CSU’s Bachelor of Justice Studies (Policing) course consists of vocationally relevant subjects which will enhance the knowledge and professional capacities of people intending to become officers in the NSW Police Force.
Bachelor of Justice Studies (Policing)
About the course
Students enrolled in the Policing course will study on the Bathurst Campus of CSU for their first two years and then transfer to the NSW Police College at Goulburn for Trimester 1 of the last year of their three-year program. This means that CSU’s graduates wishing to join the NSW Police Service will be sworn in as Probationary Constables at the end of the first trimester of their third year. The final two trimesters of the course are completed by distance education while employed as a Probationary Constable.
This degree has been designed with extensive consultation with police, the justice community and academics, to ensure it is vocationally relevant and up to date with latest issues. Community service and police practice placements give students a systematic introduction to the professional environment. The policing studies completed within the degree, plus a further trimester of study undertaken on campus at Goulburn, meet academic requirements for employment in the recruit training program of the NSW Police Force.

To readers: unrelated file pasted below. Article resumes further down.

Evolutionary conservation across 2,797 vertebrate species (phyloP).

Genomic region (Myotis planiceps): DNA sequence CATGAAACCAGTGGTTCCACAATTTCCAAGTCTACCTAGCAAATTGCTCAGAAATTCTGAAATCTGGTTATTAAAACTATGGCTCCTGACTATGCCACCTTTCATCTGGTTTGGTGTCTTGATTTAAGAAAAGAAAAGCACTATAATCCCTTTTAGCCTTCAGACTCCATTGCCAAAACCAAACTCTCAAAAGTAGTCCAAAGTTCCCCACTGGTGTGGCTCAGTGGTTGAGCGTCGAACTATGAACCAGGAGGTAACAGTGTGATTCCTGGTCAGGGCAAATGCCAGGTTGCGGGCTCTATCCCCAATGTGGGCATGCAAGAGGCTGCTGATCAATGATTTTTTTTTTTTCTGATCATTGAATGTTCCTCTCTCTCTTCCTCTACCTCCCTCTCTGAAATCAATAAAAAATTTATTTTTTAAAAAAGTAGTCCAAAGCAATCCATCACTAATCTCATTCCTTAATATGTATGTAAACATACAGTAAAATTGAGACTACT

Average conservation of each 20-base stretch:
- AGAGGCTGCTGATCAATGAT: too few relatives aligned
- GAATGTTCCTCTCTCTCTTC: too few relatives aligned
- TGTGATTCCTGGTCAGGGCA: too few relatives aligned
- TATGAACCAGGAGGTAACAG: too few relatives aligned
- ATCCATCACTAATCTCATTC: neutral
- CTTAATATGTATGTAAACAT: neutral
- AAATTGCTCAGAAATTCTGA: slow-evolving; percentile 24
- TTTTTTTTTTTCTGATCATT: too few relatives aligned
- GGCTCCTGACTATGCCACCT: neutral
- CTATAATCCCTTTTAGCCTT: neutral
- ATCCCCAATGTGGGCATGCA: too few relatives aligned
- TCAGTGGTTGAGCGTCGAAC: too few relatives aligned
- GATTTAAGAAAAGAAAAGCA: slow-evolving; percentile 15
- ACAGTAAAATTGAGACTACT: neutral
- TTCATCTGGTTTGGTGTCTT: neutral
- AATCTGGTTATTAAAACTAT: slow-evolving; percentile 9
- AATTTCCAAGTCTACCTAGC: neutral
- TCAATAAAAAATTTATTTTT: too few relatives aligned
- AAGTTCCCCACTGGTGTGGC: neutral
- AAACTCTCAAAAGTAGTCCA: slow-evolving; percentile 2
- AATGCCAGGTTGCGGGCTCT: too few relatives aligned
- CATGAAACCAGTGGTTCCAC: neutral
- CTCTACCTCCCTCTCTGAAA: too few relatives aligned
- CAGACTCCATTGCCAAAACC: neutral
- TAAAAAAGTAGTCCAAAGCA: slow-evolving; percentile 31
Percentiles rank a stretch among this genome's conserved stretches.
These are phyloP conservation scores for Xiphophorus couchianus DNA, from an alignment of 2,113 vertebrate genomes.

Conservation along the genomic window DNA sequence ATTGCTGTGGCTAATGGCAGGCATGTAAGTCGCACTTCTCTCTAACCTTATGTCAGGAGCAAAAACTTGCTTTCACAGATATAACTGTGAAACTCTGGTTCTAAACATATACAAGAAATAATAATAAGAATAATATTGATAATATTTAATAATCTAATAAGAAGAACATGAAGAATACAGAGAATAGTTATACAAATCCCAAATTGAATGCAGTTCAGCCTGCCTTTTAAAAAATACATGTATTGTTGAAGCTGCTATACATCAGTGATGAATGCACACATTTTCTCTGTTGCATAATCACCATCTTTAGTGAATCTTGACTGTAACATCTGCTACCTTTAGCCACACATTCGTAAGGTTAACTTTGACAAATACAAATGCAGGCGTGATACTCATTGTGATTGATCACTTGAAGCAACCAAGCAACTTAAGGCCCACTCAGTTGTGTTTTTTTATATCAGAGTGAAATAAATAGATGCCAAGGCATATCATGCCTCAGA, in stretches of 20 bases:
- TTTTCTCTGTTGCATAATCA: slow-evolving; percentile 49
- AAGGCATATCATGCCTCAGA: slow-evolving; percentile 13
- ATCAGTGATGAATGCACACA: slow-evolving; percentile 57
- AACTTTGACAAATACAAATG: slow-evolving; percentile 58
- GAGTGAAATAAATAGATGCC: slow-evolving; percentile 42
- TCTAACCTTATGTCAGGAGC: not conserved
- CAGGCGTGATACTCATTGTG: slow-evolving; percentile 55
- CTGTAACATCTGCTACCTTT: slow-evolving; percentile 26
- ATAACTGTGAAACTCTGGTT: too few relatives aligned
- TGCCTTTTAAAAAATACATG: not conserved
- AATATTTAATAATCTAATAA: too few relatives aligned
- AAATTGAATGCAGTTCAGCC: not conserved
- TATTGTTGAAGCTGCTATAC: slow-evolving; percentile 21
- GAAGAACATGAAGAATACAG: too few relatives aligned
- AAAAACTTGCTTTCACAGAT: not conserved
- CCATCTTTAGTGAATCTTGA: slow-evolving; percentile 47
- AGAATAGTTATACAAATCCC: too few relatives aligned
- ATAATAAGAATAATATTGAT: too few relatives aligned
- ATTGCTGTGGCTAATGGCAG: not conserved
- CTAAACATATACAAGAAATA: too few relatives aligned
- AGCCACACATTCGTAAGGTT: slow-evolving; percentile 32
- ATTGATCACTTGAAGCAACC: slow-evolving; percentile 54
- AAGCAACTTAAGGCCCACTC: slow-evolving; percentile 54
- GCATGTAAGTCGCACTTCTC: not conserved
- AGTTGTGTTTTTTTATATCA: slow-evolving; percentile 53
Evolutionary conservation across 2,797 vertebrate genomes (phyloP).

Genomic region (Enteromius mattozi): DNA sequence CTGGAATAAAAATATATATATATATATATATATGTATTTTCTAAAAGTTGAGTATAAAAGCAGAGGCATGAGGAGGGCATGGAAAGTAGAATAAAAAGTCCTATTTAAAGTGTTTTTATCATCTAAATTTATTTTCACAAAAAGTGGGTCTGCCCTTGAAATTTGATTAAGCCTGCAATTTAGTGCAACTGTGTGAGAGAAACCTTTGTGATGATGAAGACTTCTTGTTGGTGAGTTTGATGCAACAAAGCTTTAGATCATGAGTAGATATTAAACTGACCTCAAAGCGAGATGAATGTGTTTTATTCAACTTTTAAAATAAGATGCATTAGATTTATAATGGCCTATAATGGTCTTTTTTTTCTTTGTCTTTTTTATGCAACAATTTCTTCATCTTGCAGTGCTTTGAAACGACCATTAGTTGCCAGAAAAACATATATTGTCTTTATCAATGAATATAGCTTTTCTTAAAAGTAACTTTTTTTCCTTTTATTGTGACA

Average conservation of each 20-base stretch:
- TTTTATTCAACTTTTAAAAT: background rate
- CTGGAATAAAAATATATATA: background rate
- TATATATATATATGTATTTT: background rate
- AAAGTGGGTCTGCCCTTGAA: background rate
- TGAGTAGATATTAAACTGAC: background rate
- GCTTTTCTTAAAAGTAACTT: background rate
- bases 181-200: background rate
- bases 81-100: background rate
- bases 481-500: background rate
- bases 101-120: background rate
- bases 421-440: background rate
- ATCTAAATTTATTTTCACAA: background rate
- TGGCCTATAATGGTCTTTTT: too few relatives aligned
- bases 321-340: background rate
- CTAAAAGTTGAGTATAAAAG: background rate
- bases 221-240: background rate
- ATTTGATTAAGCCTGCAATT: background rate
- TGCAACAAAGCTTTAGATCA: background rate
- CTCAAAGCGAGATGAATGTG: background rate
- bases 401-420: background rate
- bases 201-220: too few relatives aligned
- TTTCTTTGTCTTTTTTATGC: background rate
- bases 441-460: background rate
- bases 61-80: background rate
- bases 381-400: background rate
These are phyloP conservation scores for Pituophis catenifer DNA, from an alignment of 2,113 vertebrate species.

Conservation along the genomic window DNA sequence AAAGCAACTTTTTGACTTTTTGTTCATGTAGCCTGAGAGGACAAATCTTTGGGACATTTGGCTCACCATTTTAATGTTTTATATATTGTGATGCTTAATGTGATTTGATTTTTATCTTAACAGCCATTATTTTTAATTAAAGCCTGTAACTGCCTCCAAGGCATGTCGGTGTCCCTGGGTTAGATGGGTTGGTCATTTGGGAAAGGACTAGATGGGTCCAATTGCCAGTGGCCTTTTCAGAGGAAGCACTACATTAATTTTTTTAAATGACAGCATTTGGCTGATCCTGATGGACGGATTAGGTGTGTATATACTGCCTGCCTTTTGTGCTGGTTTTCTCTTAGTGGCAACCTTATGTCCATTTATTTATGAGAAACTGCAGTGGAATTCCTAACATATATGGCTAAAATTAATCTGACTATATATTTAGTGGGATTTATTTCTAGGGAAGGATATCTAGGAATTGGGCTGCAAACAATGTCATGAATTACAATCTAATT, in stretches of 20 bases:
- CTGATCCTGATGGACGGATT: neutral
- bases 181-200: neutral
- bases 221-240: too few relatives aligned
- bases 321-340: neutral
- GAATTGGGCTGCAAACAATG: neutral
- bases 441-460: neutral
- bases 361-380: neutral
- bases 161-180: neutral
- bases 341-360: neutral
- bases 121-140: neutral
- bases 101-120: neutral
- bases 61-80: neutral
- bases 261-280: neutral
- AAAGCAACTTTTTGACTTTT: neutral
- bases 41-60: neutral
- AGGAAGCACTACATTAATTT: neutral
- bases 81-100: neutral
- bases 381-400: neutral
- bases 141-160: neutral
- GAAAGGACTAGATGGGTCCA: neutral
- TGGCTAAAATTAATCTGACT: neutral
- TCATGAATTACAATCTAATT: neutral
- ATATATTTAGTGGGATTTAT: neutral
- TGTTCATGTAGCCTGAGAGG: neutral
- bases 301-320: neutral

Where it will take you
The first three years of your police career will normally be spent performing general duties in a Local Area Command. The commencing salary for a Probationary Constable is approximately $53,000 p.a. (2009).
Policing provides a number of career paths including: community policing, investigations, intelligence, specialist and technical operations, and leadership and management.
CSU offers a number of courses designed to support policing career development.
These are closely aligned with industry needs and articulated with internal police service training programs.
Professionals teaching you
The course is taught by dedicated professionals with a wide range of industry experience in law, corrections, criminology, psychology and sociology. They include:
Mr David Bull - interests include police-community relations, and police and the media.
Ms Libbie Douglass – interests include psychology, and psychology of crime.
Ms Rosalind Gibson - interests include criminal law, expert witnesses, wrongful conviction issues, repressed memory.
Dr Len Palmer – interest include sociology.
Ms Kate Seymour - interests include corrections, gender and crime and serving Police Officers from the NSW Police Force
Your course is recognised by industry
The Bachelor of Justice Studies (Policing) is a nationally accredited and registered award in tertiary education. In combination with the Associate Degree in Police Practice, the degree is recognised by the NSW Police Service as meeting the academic requirements for entry to the NSW Police Force as a Probationary Constable.
To graduate, students must satisfactorily complete 192 points (25 subjects), including the practical subjects: PPP121, PPP123, PPP124, PPP125, PPP126, PPP231, PPP232, PPP241.
The following courses provide opportunities for further study in justice studies and criminology by course work and/or research:
Bachelor of Policing
Bachelor of Policing (Investigations)
Bachelor of Social Science (Justice Studies) (Honours)
Graduate Certificate in Criminology
Graduate Diploma of Investigations Management
Graduate Diploma of Leadership and Management (Policing)
Master of Leadership and Management (Policing)
Doctor of Philosophy